Mathematical Fundamentals of Quantum Mechanics


Dr Judith A McGovern

Who should take this course?

This course is an alternative to PHYS30101 (Applications of Quantum Mechanics); all students must take one or the other.

There is considerable overlap in material, but the approach in this course will be much more mathematical, and as such it prepares students for future courses in QM and quantum field theory, as well as other course in which QM is used. MPhys students who wants to keep their options open should consider taking this course.

In spite of the title, this is a Physics course with relatively little new mathematics in it after the first three weeks, but an ability to use mathematics confidently is expected. Students who have taken some previous theory courses (advanced dynamics, Lagrangian, complex variables) are more likely to be comfortable with the style of the course. Students who failed to obtain good marks in PHYS20101 and PHYS2017 (or MT10212) are likely to struggle.

Textbooks and websites

Details here.

Examples Classes

Students taking this course should ensure they are registered for an appropriate examples class.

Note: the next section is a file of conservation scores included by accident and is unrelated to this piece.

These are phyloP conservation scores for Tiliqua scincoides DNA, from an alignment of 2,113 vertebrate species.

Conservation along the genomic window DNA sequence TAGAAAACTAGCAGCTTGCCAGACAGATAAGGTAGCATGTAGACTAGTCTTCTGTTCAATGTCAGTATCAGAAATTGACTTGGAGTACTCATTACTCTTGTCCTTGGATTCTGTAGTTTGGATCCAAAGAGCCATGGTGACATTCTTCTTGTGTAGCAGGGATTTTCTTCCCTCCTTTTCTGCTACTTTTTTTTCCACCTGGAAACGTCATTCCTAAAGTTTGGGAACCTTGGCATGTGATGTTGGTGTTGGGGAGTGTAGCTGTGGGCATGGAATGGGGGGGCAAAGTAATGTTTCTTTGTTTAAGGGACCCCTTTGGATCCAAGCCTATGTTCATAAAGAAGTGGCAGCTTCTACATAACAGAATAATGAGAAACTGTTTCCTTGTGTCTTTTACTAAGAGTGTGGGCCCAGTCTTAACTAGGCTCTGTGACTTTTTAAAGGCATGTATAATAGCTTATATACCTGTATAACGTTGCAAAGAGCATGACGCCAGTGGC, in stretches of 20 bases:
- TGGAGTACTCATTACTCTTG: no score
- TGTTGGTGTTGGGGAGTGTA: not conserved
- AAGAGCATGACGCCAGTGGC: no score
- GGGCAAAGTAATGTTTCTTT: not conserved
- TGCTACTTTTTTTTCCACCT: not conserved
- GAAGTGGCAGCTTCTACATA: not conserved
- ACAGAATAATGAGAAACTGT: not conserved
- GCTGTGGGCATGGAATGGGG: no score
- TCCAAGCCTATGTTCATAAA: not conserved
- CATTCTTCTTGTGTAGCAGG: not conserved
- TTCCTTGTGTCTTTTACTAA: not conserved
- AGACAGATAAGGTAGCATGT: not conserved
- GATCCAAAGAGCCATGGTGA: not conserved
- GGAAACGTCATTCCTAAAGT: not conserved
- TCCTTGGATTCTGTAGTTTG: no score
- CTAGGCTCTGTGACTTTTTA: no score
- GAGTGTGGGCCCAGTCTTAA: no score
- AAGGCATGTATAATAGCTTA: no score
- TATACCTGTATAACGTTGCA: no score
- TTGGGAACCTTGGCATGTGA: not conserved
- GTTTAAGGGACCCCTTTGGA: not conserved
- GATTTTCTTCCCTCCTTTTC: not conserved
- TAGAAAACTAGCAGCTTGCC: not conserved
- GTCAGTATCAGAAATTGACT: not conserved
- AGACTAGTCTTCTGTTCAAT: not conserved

Examples classes will start in week 3. They are not like 1st year workshops, they are more like tutorials for which you do work in advance. It is very important that students work at examples sheets in their own time, and aim to complete the sheets as best they can before the classes. Working together is encouraged!

Extra examples class

There will be an extra examples class 3-5 on Thursday 12th December in University Place, 2.220


Guidance on the format of the exam and on the relevance of questions from the previous exams for PHYS20602 and PHYS30201 is provided here. These exams, along with bottom line answers and feedback are on Teachweb, except for the 2009 bottom-line answers for PHYS20602 which are here.

21st Jan: 2009 answers revised, error in last line corrected.

21st Jan: revised bottom line answers for the 2013 paper here.


Lectures 1-4

Lectures 5-6

Lectures 7-8

Lectures 9-10

Lectures 11-13

Lectures 14-15

Lectures 16-18

Lectures 18-20

Lecture 21


Useful notes on hydrogen wave functions, delta functions, Gaussian integrals and units in EM

Clesch-Gordan coefficients and instructions on usage .

A guide to matrix representations and basis changes for those who still find them puzzling..


Examples 1: covers the material of the first four lectures. (Note the basis in question 15 should be taken to be orthonormal)

Solutions 1:

Examples 2: covers the material of lectures 5&6.

Solutions 2: now includes the missing solution to (7vi)!

Examples 3: covers the material of lectures 7-10.

Solutions 3: Error in solution to qu 5 corrected; in the paragraph starting "Finally", cos and sin were swapped.

Examples 4: covers the material of lectures 11-15.

Solutions 4

Examples 5: Error in question 5 corrected: 1/30→1/15π

Solutions 5 (complete)

Work in progress:

More material to come...